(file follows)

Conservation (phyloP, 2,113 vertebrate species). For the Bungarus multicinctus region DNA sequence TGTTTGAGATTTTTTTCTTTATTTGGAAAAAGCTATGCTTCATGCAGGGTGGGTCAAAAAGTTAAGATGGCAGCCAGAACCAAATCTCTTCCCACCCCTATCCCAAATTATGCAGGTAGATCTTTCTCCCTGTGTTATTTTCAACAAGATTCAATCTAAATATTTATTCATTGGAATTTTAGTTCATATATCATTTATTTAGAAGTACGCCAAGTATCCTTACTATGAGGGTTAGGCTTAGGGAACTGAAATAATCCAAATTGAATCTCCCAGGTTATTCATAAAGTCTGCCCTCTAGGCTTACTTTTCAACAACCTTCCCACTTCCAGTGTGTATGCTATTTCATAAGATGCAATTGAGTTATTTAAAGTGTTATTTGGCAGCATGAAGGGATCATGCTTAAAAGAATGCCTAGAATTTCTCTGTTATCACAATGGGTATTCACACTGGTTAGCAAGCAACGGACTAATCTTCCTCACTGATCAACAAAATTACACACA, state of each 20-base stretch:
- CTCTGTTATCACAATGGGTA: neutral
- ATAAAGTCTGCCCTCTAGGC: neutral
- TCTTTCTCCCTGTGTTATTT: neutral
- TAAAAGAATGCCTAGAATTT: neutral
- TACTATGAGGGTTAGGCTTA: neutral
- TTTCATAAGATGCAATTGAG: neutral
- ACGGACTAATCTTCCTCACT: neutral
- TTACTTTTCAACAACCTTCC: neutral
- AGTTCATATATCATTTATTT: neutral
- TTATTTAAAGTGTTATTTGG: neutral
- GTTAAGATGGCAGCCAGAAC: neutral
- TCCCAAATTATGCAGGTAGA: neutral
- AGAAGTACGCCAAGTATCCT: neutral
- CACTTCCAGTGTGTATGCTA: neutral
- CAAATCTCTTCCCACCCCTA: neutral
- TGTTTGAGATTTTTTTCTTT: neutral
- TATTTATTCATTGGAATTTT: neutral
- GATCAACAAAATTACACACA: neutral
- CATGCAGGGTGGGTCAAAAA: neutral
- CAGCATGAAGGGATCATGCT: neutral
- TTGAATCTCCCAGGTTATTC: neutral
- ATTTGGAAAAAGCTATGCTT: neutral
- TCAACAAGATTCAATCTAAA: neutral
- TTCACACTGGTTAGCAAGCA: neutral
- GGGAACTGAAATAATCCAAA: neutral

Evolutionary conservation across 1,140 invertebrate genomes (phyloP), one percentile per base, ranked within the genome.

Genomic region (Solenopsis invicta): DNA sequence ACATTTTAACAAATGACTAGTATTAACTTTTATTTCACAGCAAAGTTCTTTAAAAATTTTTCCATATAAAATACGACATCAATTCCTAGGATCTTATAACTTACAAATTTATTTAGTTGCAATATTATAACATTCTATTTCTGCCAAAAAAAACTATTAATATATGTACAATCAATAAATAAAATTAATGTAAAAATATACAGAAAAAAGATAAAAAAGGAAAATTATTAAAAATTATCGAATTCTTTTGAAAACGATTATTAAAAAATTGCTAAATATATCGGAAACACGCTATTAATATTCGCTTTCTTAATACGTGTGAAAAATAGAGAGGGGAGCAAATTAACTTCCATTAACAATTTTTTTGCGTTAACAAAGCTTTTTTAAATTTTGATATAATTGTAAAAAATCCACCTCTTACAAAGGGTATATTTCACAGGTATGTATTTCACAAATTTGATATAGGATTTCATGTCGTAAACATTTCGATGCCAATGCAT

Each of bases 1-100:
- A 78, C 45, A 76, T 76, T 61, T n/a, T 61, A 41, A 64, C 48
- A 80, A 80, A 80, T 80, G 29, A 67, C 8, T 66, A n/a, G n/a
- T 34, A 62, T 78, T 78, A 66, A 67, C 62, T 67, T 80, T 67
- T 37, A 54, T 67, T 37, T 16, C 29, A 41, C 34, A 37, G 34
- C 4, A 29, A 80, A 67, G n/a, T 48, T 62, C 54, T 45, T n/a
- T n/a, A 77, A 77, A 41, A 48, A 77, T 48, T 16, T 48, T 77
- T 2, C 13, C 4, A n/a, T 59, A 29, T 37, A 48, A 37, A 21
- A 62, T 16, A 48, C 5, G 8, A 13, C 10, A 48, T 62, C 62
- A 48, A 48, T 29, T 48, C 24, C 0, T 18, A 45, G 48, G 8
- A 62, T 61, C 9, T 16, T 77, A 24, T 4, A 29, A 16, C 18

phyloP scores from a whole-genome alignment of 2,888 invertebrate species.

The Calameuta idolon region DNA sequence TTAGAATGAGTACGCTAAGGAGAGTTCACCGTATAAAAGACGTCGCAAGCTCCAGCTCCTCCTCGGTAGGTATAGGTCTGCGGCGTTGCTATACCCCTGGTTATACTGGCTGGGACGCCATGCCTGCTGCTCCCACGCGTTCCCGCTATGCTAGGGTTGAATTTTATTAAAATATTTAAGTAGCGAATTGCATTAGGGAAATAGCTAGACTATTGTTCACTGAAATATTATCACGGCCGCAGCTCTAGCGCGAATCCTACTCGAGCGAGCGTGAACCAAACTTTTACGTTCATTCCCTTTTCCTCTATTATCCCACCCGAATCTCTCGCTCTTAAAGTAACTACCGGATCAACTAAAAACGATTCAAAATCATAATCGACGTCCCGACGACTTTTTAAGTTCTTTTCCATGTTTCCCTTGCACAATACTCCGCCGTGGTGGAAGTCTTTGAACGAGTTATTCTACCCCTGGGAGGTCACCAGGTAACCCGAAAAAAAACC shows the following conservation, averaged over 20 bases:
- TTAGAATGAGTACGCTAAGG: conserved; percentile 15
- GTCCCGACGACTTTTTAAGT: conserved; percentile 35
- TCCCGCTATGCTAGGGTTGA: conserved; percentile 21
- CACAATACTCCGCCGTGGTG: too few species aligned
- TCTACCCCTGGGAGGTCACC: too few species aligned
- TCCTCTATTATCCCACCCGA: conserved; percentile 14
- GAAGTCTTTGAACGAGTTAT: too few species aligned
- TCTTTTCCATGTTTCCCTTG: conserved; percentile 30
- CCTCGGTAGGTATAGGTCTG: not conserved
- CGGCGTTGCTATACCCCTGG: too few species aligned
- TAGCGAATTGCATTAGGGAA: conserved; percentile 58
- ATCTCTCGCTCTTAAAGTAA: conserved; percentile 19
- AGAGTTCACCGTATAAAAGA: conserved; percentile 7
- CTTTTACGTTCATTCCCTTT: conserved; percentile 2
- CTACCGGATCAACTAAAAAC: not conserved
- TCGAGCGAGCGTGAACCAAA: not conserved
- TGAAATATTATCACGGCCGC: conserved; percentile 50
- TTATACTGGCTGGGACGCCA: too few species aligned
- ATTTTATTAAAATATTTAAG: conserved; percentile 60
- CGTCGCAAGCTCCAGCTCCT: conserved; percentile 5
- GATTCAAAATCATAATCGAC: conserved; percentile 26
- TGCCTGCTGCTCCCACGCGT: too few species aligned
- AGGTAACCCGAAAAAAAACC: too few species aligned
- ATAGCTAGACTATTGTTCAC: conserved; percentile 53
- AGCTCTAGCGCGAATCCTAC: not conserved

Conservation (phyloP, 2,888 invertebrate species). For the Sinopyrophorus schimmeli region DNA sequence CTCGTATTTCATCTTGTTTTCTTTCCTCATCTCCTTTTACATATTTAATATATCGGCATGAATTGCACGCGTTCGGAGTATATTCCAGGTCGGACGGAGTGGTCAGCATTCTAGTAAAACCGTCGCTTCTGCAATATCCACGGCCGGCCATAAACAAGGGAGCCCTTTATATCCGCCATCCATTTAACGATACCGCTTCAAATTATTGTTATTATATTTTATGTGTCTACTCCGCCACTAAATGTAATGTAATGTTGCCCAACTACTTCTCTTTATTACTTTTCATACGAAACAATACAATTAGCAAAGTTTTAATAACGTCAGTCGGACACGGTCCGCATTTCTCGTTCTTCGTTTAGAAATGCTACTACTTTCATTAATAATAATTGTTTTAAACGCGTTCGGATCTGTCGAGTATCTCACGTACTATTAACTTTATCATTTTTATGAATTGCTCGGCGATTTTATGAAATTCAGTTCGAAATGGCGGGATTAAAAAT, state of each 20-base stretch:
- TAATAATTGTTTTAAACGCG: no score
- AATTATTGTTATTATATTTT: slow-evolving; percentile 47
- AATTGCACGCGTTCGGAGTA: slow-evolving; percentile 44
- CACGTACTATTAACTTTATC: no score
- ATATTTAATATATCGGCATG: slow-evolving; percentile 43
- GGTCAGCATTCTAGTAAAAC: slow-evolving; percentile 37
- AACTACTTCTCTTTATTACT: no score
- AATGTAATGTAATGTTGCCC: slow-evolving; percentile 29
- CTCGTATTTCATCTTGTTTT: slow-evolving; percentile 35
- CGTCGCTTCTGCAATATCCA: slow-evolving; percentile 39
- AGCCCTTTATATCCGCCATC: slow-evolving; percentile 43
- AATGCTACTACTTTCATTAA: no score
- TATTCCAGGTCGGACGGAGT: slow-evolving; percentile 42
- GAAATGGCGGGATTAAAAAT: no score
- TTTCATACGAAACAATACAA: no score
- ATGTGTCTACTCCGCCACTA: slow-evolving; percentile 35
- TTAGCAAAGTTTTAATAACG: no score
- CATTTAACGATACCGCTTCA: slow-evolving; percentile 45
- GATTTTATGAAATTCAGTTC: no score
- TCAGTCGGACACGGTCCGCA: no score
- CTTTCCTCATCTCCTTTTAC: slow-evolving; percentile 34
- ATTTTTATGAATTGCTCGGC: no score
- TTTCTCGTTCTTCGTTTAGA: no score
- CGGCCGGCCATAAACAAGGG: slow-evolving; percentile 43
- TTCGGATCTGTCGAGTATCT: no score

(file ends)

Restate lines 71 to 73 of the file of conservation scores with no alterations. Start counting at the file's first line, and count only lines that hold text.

- CACGTACTATTAACTTTATC: no score
- ATATTTAATATATCGGCATG: slow-evolving; percentile 43
- GGTCAGCATTCTAGTAAAAC: slow-evolving; percentile 37